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A thousand lights abounded on our hall
on 25 August 2011
Sufjan Stevens is one of those few artists who can truly stun you with just how passionate and talented he is. Need an example? Take the shimmering, enchantingly lovely "All Delighted People EP," which is actually longer than many full-length albums -- colorful folk pop, warbly vocals, and a strong religious slant.
"Tomorrow you'll see it through/The clouded out disguises put you in the room," Stevens sings mournfully in "All Delighted People (original)," which drifts between soft, bittersweet folk-rock and an epic song of soaring angelic choirs and sweeping strings.
As if the music wasn't good enough, Stevens sings of overcoming inner fear, doubt and hypocrisy ("I tried my best I tried in vain/Oh! But the world is a mess! Oh! But the world is a mess!"). There's also a brass-soaked "classic-rock" version of the title track, which sounds far more cheerful despite having the same lyrics.
I think my brain would explode if the entire album was like that, so fortunately the next songs are less intense. Instead, Stevens relies on soft piano-led melodies, earthy guitar folk, twinkly soaring little ballads (from the POV of God?), and murky experimental ballads. And it ends with "Djohariah," a seventeen-minute rock epic of squiggling synth, trumpets and melancholy guitar.
"All Delighted People" is an almost perfect example of what Sufjan Stevens can do. Without losing sight of his classic sound (the classic rock "All Delighted People" made me flash back to his first album), Stevens manages to expand his sound to include some new, spellbinding musical journeys. The first song is a trip all on its own!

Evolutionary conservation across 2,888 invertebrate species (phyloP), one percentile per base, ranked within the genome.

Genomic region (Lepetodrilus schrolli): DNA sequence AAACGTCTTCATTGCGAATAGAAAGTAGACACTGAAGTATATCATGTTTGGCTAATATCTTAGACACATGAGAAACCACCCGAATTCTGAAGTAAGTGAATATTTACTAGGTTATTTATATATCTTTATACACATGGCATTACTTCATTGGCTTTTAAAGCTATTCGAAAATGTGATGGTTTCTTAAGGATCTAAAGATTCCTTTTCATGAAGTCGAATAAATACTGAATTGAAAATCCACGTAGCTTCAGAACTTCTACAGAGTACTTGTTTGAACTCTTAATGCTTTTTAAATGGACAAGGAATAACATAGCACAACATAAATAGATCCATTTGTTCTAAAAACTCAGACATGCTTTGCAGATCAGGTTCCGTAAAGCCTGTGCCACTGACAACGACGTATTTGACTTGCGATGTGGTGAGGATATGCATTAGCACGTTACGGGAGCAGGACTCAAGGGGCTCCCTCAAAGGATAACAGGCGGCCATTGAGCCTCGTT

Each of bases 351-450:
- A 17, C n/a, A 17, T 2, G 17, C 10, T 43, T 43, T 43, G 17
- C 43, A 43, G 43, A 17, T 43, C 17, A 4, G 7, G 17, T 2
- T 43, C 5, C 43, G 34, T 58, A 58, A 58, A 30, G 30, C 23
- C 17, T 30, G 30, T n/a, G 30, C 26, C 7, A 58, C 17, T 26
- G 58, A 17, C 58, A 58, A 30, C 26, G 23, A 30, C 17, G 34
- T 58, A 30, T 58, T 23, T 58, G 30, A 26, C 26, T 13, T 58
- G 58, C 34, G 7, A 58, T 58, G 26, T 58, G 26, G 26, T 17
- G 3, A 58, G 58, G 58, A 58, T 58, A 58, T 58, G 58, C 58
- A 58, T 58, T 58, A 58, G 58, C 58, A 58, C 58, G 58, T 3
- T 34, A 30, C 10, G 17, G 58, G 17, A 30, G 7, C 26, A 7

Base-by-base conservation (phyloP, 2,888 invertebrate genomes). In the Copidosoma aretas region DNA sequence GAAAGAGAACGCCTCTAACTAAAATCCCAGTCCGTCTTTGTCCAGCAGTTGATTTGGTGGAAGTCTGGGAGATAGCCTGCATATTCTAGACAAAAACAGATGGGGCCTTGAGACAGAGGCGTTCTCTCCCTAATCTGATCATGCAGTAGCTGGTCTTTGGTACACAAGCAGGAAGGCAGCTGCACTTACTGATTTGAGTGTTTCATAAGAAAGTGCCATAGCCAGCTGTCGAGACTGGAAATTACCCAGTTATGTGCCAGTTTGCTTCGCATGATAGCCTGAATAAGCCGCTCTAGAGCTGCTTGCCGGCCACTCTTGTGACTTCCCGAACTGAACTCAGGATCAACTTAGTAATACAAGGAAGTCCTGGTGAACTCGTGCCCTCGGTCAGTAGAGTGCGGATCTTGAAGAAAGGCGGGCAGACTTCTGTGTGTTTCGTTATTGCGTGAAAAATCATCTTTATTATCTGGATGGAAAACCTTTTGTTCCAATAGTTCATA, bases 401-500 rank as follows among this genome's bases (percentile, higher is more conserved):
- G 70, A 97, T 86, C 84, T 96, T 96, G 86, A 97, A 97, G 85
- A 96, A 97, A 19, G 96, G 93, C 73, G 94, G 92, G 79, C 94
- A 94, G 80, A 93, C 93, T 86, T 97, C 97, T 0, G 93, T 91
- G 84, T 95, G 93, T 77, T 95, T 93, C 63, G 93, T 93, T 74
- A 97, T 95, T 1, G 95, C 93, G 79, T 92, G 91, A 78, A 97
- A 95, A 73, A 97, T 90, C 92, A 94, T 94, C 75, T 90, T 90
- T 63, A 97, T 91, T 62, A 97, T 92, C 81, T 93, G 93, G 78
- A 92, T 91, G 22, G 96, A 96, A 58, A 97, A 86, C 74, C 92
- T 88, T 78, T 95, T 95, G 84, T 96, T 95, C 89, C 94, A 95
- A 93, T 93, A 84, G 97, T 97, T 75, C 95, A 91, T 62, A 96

In fact, there's only one song that didn't blow me away: "The Owl and the Tanager," which isn't bad so much as kind of... musically slow.
His music centers mostly on folk-rock rhythms, with lots of acoustic guitar and piano. But many of the melodies are dressed up with colorful sonic garlands -- plucked harp, violins, flittering/squiggling synth, and blasts of brass. And there are those crystalline vocals that soar up in "All Delighted People (original)" and "From The Mouth of Gabriel," as if he's getting some angelic backing.
Speaking of which, Stevens inserts gentle Christian undercurrents into a few of the songs -- not the "rah rah Jesus is awesome!" type, but haunting explorations of sorrow, fear and humanity. The rest of the EP is about love -- rejected love, shattered love , lost love ("And if it grieves you to stay here, just go... For I have no spell on you, it's all a ghost"), and love for someone who has been betrayed.
The "All Delighted People EP" is not only longer than most full-length albums, but it's a layered, exquisite little collection of songs that deserves repeated listens. All delighted people, raise your hands.